Research HighlightsAchieving soybean seed quality is a combination of nature and nurture
By Carol Brown
A research team assembled across seven states is collaborating to understand how soybean quality can be improved through best management practices that impact seed composition.
It’s known that soybean seed composition and yield are functions of a combination of genetics, the environment and management practices, but the contribution of each factor is not well-understood. Ignacio Ciampitti, an agronomist at Kansas State University, is leading the team of researchers on a project supported by the United Soybean Board.
“We know that when soybeans have higher yields, 60 to 80 bushels per acre, we see protein levels decline,” Ciampitti said. “While we’re trying to improve yield, we also want to preserve seed quality at the same time.”
Improving or increasing the oil, protein and amino acid composition can increase the value of soybeans.
“We have a deep focus on understanding the quality of sulfur-based amino acids in soybeans,” Ciampitti said. “We are looking at how amino acids are connected to changes in planting date, seed variety, fertilizer and pesticides. If we help soybeans improve nitrogen fixation, can we improve the quality of the seed composition?”
In this third year of the project, the team is conducting a survey to identify farmers’ perceptions of soybean quality. The research team is asking farmers in South Dakota, Kansas, Minnesota, Iowa, Illinois, Indiana and Arkansas to participate in a short survey to help determine factors affecting soybean protein and to help define best management practices for increasing soybean composition quality.
The survey can be accessed here: https://kstate.qualtrics.com/jfe/form/SV_czLnuuiqIJlv1Od
Taking the environmental factors into account, the team found the addition of small amounts of applied nitrogen (less than 50 lbs/acre) improved seed protein and amino acid composition.
Other results from this study include:
Diverse crop rotations can improve protein levels.
Agricultural practices including no-till, early planting date, lower seed populations, row width, seed treatment, foliar protection and foliar feeding did not appear to affect protein content.
Maturity group (MG) selection didn’t influence composition in the northern states but did in the southern states with longer MGs showing a decline in oil and an increase in protein.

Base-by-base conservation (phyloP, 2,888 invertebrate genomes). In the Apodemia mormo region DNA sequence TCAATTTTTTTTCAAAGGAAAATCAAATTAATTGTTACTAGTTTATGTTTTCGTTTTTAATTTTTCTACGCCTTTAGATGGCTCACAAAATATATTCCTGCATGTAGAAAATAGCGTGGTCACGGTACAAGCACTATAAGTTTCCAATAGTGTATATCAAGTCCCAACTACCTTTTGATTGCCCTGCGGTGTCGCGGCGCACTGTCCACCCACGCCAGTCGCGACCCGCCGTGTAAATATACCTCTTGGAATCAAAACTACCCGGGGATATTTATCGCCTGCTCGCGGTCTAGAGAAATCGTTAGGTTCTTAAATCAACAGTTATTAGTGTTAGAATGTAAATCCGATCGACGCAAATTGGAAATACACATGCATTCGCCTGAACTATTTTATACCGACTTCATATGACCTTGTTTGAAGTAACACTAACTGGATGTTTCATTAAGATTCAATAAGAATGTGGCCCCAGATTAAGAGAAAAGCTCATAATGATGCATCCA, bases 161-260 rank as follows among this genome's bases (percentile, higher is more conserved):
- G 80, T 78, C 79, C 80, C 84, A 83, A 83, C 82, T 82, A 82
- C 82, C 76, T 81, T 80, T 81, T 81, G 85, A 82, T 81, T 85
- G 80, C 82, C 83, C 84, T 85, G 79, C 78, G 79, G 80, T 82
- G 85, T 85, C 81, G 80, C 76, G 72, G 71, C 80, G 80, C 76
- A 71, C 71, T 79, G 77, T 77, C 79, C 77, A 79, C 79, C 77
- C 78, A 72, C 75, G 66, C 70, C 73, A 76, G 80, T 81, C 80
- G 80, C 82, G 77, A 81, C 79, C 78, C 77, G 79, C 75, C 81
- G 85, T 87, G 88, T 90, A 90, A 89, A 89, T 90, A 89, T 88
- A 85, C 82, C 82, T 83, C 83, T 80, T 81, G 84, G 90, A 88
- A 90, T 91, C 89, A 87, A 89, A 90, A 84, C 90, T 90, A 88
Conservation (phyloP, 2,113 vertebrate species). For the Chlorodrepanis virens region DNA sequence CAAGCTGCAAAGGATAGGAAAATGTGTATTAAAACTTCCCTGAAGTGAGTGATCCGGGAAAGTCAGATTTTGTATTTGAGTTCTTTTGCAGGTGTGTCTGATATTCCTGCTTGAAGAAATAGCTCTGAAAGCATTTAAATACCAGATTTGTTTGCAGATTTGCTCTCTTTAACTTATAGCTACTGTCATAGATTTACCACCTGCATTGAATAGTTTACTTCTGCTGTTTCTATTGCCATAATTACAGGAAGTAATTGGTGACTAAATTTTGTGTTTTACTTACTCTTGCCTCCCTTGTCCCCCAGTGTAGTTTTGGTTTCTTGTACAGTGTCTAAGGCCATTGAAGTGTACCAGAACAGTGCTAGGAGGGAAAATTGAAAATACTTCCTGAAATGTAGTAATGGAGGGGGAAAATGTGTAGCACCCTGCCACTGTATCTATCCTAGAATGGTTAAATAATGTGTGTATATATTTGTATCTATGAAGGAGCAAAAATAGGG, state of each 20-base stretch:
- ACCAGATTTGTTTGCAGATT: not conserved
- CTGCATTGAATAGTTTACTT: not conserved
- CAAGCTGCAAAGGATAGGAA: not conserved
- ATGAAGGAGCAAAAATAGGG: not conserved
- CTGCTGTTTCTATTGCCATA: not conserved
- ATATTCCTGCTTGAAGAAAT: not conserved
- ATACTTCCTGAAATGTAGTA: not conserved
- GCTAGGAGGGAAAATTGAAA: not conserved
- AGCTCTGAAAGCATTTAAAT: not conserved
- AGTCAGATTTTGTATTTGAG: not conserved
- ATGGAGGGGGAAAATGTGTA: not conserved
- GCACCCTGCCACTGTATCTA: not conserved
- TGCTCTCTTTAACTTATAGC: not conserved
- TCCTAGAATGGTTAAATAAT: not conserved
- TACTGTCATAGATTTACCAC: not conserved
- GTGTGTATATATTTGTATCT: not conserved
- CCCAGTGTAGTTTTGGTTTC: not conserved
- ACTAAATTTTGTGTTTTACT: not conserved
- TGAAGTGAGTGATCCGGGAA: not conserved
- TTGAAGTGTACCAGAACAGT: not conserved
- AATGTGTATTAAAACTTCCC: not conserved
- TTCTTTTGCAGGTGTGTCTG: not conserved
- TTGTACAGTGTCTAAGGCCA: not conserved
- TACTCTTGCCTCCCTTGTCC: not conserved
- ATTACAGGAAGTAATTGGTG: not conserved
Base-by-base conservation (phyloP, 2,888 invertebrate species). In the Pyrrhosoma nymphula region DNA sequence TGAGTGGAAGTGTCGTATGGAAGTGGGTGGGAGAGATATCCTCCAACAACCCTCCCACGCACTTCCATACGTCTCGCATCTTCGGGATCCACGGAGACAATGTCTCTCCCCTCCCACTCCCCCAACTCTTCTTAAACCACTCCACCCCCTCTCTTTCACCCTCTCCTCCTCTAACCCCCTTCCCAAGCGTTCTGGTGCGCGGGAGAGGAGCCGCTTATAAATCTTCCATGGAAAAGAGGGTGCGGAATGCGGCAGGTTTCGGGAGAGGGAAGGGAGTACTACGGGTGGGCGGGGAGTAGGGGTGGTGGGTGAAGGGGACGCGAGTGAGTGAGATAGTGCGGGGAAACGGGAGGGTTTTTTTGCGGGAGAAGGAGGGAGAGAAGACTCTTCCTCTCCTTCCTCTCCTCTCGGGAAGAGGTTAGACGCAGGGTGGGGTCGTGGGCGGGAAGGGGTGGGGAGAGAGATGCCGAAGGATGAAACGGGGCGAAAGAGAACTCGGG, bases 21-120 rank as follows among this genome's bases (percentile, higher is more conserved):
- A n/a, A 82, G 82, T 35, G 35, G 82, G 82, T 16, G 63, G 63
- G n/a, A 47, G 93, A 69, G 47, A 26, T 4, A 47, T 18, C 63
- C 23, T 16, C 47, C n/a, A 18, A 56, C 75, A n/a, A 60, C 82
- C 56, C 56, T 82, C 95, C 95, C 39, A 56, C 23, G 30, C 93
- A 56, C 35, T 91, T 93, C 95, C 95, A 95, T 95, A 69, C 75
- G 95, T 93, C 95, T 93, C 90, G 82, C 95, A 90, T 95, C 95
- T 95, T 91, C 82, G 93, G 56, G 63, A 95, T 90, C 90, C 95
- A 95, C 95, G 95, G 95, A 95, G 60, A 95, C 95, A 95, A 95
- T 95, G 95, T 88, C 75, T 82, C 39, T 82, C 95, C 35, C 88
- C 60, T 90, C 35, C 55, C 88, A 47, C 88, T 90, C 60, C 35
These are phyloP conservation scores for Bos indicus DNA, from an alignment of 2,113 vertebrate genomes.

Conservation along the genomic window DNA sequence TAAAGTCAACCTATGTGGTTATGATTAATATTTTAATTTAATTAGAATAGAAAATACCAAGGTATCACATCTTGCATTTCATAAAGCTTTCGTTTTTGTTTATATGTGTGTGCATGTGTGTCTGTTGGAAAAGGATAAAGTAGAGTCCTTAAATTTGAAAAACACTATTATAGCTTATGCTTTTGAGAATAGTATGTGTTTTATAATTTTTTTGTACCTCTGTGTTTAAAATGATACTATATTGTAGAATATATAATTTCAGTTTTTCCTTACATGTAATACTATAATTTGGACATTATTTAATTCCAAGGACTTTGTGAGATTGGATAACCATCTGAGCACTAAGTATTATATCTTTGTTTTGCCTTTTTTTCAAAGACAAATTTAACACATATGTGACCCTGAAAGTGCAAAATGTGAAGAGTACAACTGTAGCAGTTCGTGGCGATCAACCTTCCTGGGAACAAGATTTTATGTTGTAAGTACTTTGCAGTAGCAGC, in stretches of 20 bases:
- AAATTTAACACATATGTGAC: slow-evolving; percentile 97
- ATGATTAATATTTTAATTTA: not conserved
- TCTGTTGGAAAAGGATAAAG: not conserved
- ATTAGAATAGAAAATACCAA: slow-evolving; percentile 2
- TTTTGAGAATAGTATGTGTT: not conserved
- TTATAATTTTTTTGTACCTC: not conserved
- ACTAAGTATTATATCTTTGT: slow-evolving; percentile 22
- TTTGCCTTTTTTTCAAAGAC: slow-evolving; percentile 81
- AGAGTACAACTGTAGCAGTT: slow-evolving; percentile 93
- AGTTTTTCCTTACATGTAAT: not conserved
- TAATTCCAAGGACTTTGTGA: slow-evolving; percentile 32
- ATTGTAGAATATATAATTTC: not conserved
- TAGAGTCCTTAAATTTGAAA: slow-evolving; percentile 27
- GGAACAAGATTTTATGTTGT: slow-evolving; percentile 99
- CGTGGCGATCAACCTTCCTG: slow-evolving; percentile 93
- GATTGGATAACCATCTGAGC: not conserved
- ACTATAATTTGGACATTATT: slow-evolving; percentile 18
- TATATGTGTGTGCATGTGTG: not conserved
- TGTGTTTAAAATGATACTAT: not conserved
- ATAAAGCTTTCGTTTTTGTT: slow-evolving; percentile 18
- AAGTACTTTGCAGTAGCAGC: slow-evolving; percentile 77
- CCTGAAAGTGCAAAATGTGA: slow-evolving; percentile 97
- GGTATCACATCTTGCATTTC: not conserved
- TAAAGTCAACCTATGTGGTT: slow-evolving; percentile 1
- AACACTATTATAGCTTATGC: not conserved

Another strategy many growers practice is treating soybean seeds with a rhizobia inoculant to improve nodulation, nitrogen fixation and yield. However, it was unknown if this practice could improve protein and amino acid quality. To answer this question, the team conducted field trials in four states and across 11 environments. The results showed no effect of seed or additional soil inoculation at V4 or R1 stages on either soybean yield or composition. The team concluded that in soils with previous history of soybean and under non-severe stress conditions, there was no benefit to additional inoculation on soybean yield and seed composition.
A paper on this research was published recently in Scientific Reports Through Nature Research, which can be found here: https://www.nature.com/articles/s41598-019-56465-0
Other related publications:
Scientific Reports Through Nature Research: Spatial characterization of soybean yield and quality (amino acids, oil and protein) for United States https://www.nature.com/articles/s41598-018-32895-0
Frontiers in Plant Science: Assessing variation in U.S. soybean seed composition (protein and oil) https://www.frontiersin.org/articles/10.3389/fpls.2019.00298/full
Published: Apr 16, 2020
The materials on SRIN were funded with checkoff dollars from United Soybean Board and the North Central Soybean Research Program. To find checkoff funded research related to this research highlight or to see other checkoff research projects, please visit the National Soybean Checkoff Research Database.